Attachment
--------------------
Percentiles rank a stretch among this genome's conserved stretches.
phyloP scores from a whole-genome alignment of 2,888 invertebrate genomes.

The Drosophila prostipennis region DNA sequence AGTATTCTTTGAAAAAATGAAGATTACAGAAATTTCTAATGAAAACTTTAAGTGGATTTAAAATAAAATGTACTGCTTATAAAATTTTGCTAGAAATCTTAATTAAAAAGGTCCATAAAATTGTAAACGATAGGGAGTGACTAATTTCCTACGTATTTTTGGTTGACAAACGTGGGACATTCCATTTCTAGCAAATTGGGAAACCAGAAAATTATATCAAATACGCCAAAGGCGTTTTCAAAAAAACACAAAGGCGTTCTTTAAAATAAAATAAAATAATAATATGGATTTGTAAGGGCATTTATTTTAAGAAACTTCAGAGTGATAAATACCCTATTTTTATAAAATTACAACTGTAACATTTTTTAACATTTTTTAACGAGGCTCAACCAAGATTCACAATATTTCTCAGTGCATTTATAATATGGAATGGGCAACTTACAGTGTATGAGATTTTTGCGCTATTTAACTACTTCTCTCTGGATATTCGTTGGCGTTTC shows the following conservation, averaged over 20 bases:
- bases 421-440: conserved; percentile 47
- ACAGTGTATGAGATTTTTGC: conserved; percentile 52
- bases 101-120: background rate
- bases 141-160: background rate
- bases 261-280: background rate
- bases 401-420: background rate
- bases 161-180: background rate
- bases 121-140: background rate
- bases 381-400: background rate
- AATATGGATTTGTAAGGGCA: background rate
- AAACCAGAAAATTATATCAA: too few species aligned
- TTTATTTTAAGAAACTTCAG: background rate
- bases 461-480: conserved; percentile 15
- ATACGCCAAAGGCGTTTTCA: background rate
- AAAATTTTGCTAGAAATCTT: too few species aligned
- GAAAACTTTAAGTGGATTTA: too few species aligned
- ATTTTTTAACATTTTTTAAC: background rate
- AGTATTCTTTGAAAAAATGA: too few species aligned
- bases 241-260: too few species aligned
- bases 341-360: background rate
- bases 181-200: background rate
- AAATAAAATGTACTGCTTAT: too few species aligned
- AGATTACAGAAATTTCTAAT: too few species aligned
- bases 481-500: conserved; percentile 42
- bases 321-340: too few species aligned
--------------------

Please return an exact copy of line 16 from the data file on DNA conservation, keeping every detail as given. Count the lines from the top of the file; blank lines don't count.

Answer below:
- bases 461-480: conserved; percentile 15